3 Best Apps for Tracking Your Golf Handicap

The pursuit of a lower handicap is as much about the joy of the game as it is about the numbers. Thankfully, the digital age has gifted us with a variety of apps that track all those pesky numbers we talked about earlier. So, here’s a curated list of apps designed to make your journey to a better golfer smoother than ever.


The GHIN official mobile app is perfect for golfers using GHIN services through their golf association. It’s offered worldwide by the USGA and its easy-to-use interface is perfect for entering scores, tracking stats, and so much more.

Key features include:

  • Score Posting 
  • Stat Tracking 
  • Course Maps & GPS
  • Enhanced GPS Features 
  • Games & Group Score Keeping
  • Apple Watch integration
  • Golfer Lookup
  • Handicap Calculator

2. TheGrint: Handicap & Scorecard

TheGrint stands out as the quintessential golf app that redefines how you manage your handicap, utilize GPS, and more. Seamlessly link your GHIN number to effortlessly oversee your golf handicap.

Key features include:

  • Handicap Calculator
  • Score Keeping
  • Performance Statistics
  • Apple Watch Integration
  • Shot Tracker & Distance Calculator
  • Games & Group Score Keeping
  • Join TheGrint Community
  • Shot Video Editing

3. Golf GPS SwingU

Used by more than 6 million golfers around the world, SwingU rivals just about every golf app. It’s completely free and features a GPS rangefinder and seamless scorekeeping. Finally, knowing how to calculate handicap in golf has never been easier.

Key features include:

  • GPS Rangefinder
  • Digital Scorecard 
  • Free Handicap 
  • Apple Watch Integration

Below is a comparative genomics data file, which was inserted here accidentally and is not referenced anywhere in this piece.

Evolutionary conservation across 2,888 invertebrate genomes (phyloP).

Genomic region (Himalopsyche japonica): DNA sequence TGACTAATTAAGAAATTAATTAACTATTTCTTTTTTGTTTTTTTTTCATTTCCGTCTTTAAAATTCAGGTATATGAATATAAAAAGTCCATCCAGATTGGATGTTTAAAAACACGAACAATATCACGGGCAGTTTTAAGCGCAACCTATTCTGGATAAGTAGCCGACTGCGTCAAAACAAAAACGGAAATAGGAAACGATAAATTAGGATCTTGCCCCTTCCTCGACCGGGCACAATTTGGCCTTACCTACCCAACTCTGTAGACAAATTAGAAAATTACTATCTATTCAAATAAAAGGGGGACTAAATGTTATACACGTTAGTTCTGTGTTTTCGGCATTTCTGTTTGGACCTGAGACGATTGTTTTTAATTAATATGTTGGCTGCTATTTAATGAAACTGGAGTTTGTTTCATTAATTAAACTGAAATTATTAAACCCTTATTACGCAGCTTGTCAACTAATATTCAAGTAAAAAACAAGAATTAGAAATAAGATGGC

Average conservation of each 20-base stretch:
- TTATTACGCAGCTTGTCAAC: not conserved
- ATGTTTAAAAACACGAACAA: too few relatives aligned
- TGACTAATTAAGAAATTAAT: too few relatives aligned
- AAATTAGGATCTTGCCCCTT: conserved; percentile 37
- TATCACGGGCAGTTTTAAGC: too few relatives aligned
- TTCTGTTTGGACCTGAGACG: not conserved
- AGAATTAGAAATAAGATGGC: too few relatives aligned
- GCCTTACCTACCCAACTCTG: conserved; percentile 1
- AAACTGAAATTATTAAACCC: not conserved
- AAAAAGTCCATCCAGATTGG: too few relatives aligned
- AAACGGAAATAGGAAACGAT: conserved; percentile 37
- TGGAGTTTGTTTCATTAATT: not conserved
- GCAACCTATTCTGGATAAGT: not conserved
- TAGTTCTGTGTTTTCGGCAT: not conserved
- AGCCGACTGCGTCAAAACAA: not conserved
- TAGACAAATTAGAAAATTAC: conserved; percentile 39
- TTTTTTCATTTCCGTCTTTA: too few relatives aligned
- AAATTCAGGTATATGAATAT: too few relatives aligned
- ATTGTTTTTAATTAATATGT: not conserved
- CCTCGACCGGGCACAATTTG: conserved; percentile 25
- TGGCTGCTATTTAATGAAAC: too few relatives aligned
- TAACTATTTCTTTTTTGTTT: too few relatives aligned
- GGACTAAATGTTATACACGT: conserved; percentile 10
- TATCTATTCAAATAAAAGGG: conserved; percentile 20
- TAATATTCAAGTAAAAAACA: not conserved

• Shot Tracking
  • Daily Golf Instruction Tip
  • HealthKit Integration

Now that you’ve learned how to calculate handicap in golf, we encourage you to embrace the process, use your handicap as a roadmap for improvement, and relish the camaraderie that comes with competing on an equitable playing field. So, grab your clubs, hit the links, and let the journey toward a better handicap begin.

Megan Williams

Meet Megan Williams, a wordsmith with a passion for golf, travel, and the epic combination of the two! Originally from Myrtle Beach, South Carolina, the Golf Capital of the World, Megan has played golf since she was a child, eventually playing competitively in college. She's since swapped her golf clubs for the keyboard and skillfully translates her on-course experiences into captivating narratives and insightful stories. When she's not crafting engaging content, you can catch her enjoying the company of her energetic golden retriever or trying new culinary delights around Tampa, Florida - her current stomping grounds. Join Megan on her literary journey as she explores golf courses and resorts worldwide, shares travel knowledge and shipping tips, covers industry news, and more - all exclusively on the Ship Sticks blog.